The Heroin Epidemic and Intervention

Media scrutiny of the nationwide opioid-related public health crisis has never been more visible. The New York Times recently ran front page coverage of a significant increase in overall mortality among 25-34 year old white Americans due to drug overdoses. The piece drew a breathtaking comparison to the AIDS epidemic some two decades ago, and highlighted the fact that non-whites are far less likely to be prescribed the high doses and frequent refills for prescription painkillers that white patients are. Equally high profile, this past Sunday evening, Sixty Minutes featured a story entitled “Heroin in the Heartland” aired on CBS between the NFL Conference Championship games.  All of the families interviewed were white, upper-middle class Ohioans whose late teen to young adult children were lost – permanently – to the heroin and some of its pharmaceutical derivatives.


Much of today’s compelling coverage focuses on tragic and unsuspecting truths:  Addiction is a disease of the brain, not a manifestation of unhealthy choices. Stigma attached to heroin forces use of the drug underground, blocking opportunity for early intervention before great losses occur. Many become addicted due to an unparalleled rise in the medical practice of physicians and their prescriber counterparts’ free-handed use of drugs to help reduce pain for their patients.  There are many factors to consider, and it is tempting to focus on or blame one over the others.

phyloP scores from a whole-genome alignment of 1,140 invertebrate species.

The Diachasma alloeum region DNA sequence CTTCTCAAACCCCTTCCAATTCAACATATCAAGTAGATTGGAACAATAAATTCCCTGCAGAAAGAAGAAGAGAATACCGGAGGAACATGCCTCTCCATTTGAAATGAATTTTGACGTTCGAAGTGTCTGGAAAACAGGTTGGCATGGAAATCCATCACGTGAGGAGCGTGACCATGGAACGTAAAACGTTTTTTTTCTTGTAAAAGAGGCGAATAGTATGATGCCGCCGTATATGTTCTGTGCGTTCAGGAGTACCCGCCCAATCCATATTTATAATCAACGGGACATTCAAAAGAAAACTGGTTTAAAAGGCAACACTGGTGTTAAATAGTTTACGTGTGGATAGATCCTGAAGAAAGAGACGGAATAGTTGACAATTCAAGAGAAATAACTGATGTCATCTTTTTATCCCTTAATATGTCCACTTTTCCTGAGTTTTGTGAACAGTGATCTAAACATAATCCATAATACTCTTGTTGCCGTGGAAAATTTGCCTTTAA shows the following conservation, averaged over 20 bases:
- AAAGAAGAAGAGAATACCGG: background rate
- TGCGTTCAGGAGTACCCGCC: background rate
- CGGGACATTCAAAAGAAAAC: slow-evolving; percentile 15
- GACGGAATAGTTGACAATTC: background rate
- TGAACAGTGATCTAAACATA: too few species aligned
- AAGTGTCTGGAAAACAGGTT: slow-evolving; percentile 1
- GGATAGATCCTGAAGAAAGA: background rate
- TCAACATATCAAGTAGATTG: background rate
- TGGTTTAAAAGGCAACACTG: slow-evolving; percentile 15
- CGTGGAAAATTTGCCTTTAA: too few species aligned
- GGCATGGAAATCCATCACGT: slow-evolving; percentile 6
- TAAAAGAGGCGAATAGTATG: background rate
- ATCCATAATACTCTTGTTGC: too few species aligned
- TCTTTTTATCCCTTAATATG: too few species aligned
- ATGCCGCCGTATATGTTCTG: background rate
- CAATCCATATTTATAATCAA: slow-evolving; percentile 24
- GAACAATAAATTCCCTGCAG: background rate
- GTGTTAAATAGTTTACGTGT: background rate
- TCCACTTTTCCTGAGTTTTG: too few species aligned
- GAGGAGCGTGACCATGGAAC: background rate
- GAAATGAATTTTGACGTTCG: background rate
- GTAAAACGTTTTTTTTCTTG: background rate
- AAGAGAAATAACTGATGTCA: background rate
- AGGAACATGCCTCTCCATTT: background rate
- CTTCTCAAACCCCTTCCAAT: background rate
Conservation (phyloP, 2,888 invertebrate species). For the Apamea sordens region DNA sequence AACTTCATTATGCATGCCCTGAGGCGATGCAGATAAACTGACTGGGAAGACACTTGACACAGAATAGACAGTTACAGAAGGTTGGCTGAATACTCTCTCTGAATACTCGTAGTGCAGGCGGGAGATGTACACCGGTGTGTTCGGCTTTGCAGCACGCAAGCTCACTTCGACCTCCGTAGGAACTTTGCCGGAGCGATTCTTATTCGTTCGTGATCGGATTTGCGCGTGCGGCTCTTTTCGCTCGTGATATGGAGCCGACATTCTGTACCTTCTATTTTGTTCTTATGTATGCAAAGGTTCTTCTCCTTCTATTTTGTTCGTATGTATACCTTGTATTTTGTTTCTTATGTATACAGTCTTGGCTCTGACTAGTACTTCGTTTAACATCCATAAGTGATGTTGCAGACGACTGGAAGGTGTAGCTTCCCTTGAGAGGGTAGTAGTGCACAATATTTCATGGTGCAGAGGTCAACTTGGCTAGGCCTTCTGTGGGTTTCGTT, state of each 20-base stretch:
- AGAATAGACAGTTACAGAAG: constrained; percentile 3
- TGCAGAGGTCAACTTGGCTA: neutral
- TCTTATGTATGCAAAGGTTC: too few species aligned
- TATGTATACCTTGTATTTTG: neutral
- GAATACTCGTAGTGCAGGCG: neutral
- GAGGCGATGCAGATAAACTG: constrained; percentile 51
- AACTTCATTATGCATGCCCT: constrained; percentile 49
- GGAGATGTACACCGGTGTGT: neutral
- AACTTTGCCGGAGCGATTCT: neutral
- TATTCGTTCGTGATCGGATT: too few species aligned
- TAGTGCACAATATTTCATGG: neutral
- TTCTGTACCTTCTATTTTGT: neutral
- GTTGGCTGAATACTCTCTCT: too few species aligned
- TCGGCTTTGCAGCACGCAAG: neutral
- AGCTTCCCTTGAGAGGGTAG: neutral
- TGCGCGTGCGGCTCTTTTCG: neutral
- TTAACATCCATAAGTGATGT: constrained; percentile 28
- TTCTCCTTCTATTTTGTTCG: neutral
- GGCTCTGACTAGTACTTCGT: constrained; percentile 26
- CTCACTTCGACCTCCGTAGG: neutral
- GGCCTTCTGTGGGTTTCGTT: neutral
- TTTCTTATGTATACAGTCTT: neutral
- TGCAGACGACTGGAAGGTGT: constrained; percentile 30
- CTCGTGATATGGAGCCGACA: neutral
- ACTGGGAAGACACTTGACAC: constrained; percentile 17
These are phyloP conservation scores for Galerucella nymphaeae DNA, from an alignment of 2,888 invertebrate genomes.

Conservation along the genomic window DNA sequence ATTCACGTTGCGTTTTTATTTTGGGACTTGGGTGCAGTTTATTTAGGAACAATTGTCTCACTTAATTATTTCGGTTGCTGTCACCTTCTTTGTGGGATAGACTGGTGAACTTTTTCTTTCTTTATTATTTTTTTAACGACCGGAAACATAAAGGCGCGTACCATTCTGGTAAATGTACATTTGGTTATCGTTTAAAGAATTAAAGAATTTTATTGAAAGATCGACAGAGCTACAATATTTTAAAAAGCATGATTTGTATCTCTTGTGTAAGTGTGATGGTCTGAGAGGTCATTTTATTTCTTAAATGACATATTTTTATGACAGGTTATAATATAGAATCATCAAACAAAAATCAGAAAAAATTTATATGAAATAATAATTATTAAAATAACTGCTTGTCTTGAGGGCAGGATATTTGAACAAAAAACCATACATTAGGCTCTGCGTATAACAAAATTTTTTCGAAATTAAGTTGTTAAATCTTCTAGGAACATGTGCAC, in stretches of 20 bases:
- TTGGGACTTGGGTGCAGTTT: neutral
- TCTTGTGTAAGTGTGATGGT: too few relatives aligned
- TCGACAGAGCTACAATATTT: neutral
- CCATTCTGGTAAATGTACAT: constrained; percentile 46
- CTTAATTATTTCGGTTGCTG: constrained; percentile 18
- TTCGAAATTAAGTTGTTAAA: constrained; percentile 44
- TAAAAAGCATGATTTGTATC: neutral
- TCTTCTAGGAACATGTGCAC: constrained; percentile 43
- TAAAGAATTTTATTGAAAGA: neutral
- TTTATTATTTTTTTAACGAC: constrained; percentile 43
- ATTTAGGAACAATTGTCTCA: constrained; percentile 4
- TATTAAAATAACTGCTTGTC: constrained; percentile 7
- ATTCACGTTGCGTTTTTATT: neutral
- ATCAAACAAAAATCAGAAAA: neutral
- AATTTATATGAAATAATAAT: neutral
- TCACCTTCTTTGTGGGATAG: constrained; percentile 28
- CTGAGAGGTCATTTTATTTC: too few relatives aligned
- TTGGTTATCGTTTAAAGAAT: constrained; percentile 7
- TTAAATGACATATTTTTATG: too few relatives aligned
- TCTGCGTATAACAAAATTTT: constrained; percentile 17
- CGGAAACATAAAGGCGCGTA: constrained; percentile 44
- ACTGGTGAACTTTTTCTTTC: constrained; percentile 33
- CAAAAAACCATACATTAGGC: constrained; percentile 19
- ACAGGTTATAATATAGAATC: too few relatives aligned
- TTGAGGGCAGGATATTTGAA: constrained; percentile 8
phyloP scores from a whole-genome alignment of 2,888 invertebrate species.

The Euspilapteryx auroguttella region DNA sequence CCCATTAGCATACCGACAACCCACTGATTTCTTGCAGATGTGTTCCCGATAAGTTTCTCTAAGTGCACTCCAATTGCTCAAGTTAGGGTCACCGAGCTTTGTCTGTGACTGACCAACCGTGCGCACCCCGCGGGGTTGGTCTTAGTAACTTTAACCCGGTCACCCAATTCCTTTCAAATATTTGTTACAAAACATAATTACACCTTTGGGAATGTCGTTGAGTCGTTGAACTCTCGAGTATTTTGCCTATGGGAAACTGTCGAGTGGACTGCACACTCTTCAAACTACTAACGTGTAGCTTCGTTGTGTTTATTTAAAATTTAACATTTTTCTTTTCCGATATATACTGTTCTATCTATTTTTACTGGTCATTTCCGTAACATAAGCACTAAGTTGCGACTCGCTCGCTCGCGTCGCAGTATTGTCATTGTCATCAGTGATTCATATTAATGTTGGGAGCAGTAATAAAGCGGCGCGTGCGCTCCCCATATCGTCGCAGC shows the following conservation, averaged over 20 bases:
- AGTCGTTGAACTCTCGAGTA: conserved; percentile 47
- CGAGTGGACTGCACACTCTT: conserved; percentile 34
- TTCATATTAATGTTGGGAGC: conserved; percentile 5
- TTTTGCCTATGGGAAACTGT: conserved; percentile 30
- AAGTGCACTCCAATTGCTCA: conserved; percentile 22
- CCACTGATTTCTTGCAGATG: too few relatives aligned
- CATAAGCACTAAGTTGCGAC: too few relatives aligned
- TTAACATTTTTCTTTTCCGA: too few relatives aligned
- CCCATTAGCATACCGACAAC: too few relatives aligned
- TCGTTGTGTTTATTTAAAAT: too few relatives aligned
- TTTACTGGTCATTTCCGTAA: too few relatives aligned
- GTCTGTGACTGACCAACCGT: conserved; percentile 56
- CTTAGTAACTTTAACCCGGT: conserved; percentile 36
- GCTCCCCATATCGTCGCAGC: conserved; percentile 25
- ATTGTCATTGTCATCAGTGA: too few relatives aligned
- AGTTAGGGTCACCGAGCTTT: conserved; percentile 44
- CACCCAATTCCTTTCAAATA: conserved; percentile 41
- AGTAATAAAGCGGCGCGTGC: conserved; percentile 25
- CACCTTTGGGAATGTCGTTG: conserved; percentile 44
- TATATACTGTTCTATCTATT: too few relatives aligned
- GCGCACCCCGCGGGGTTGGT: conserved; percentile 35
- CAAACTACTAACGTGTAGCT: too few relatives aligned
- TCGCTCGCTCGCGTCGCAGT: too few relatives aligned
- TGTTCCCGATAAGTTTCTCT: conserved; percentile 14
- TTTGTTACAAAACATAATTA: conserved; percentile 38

Interdiction is the task of our U.S. Coast Guard, federal Drug Enforcement Administration, and numerous other state and federal agencies.  The U.S. remains at the top of the world market for illicit drugs imported from abroad, and produced by pharmaceutical means on its homeland.  Our attention to outside factors is important, but it distracts us from the ground where we often fall miserably short:  Our homes.


Doorstep deliveries of heroin have become reality across the country, impacting all age demographics and socioeconomic segments of the population.  Families who have a loved one in the throes of opioid addiction have one of the unmentioned keys to healing and recovery:  their own lives, separately and together.  How to respond to the actively addictive lifestyle of a loved one requires a look inside the family.  Professional guidance from a clinical team can be the key that unlocks the promises of a life in recovery for someone you love. Call one today.  Very few clinical teams identify as specialists with opiates.  At ARCH, both Nathan Moore, MD and David Petersen LCSW, LAC, are experts in dealing with this class of drugs.


David Petersen, LCSW, LA